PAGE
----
Almost a decade and a half after calling it a day Carter the Unstoppable Sex Machine (USM) have reunited for a set of gigs round the UK for one last hurrah!  We caught up with Les Carter from the band to ask him about the band’s music that led the charge of electro indie rock over the ’90s.

What made you want to play gigs as Carter USM again?

The whole thing was born out our friend and indie compatriot Wiz from Mega City Fours’ untimely and tragic passing in 2007. His friends, family and fellow band members wanted to hold a big gig/party in his honor and asked Carter amongst other to play. Up until this point we had really not intended to reunite for any Carter gigs, but the reaction from the crowd at this gig was astonishing and resulted in a great flood of requests for us to play again. It seemed impolite to refuse.

What can fans expect at these shows?

After 2009’s Album shows where we played 4 albums in 2 gigs in London, we are returning to a hits and more hits show this year. Especially as we are playing our first festival in 14 years. We want the gigs to be very special.

How do you pick what songs to play?

Choosing the songs to play is fairly easy, putting them in the right order for the gigs is a nightmare.

 

Will you be playing any songs from either of your solo projects?

No, this is gonna be pure Carter.

 

Will you be using a drum machine for the gigs or have you got a drummer lined up?

It’s a common misconception that we just use a drum machine. We do in fact use backing tapes for our shows that do feature a drum machine, but so much more, including samples, bass, keys and orchestras.

Your Manchester gig in November is already sold out, did you think tickets would sell that fast?

We always hope to sell out fast, but we were a little worried this year because of the economic climate. Happily for us the Carter crowd has dug deep into their pockets to give us a sell out. The Beautiful Days festival is also sold out and the Brixton show is very close.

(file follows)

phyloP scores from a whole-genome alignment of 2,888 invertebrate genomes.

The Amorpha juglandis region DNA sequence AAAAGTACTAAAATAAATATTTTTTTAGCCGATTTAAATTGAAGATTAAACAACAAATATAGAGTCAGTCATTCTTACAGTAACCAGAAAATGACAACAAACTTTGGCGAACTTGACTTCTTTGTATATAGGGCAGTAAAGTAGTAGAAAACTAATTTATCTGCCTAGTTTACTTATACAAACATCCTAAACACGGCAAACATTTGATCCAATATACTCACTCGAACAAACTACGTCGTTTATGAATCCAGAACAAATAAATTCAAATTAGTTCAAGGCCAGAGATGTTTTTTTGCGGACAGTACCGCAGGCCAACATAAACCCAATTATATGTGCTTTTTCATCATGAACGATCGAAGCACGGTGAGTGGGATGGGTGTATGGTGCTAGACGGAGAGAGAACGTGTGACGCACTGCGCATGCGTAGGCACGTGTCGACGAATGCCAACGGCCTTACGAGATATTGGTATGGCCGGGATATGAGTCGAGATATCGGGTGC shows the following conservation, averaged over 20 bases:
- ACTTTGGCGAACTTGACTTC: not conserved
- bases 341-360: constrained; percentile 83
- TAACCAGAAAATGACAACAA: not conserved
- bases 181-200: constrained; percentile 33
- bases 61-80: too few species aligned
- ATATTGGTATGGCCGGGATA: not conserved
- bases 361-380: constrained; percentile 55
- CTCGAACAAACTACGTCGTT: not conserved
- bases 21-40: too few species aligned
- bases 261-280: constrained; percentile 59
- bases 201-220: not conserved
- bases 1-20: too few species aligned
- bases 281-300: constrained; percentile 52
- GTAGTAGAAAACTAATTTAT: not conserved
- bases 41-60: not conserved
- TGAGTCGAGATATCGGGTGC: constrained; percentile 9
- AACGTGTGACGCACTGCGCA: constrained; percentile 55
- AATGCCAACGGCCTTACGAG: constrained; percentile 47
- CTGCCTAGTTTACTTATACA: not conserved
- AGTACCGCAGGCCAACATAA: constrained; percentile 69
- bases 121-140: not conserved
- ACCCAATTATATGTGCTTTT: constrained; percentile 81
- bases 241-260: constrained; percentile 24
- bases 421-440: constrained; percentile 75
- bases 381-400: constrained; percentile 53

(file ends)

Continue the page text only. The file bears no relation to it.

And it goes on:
Is there any plans for an international Carter USM tour?

Well, we have had enquiries from a few international promoters, but nothing concrete has come of it yet. We aren’t really keen on doing a big tour, we like our home comforts.

Back in 1997 you called it a day because it stopped being fun, did you worry about whether it would be fun during this return?

I do worry about it, yes. So far the reunion gigs have been amazing, but we are both in agreement that we will only keep playing if it feels right and remains fun.

You’ve tackled a lot of hard hitting issues with your music, do you think the issues got heard as a result?

I think we may have had an effect of some people who listened to the lyrics, I know I was hugely affected by the music I was listening to when I was younger, it really did help inform my political leanings.

Do you think many of the issues you addressed with USM are still relevant today?

I think all of them are. The world can still be a nasty place and I fear that war and social injustice will never go away.

Has it been hard to rehearse and re-familiarise yourself with the USM songs?

Most of the songs are held in muscle memory, so in a way, it was really easy. There are still a few that catch me out every time, but that was also the case back in the nineties 🙂

Will you and Jim Bob be working together on any other projects?

I expect we will still help each other out from time to time, may even collaborate on a few things. We are both clear that we don’t want to make any new Carter stuff though.

Given the large amount of music you’ve both made since USM, does it get annoying that you’re generally still remembered for songs like Sheriff Fatman and Bloodsport for all, or is it good that they’ve had such a great longevity?  

Of course it would be brilliant if the Abdoujaparov and Jim’s solo stuff was held in the same light as the Carter stuff, but I fear that will never happen. Personally, I think a lot of Jim’s new stuff is a lot better than Carter, but most Carter fans haven’t even bothered to listen, preferring to stick to nostalgia and what they know. I am happy though that the ‘classics’ are still loved, it is amazing to see the 1000’s of elated punters at the Carter reunion gigs, it gives me a lovely warm glow.

You also have had your show “Fruity on the radio” on Phoenix radio, how does being a DJ compare to performing your own music?

I like DJing on the radio. It’s very hard to find 2 hours of new and interesting stuff to play week in and week out though, which is why, for now, I am giving it a rest.

Abdoujaparov has also been playing gigs recently, are there any new releases planned for the band?

I have more than 30 new tunes waiting in the wings that are earmarked for various projects. My big problem at the moment though, is that I just can’t finish anything. Maybe it’s my second mid-life crisis?

Do you ever listen to your own music?

Only if I have to or if it’s so old that I don’t remember it 🙂

What is planned after the November gigs?

Post November 2011 is complete mystery to me. Although… I have recently moved to the coast and have hooked up with a few musicians down here in Folkestone. Something will come of that I’m sure. I have a studio to build down here, which will be a huge project, I’m sure that will take most of 2012 (with a break to watch the Olympics).

Check out the band’s website to find out more!

Advertisements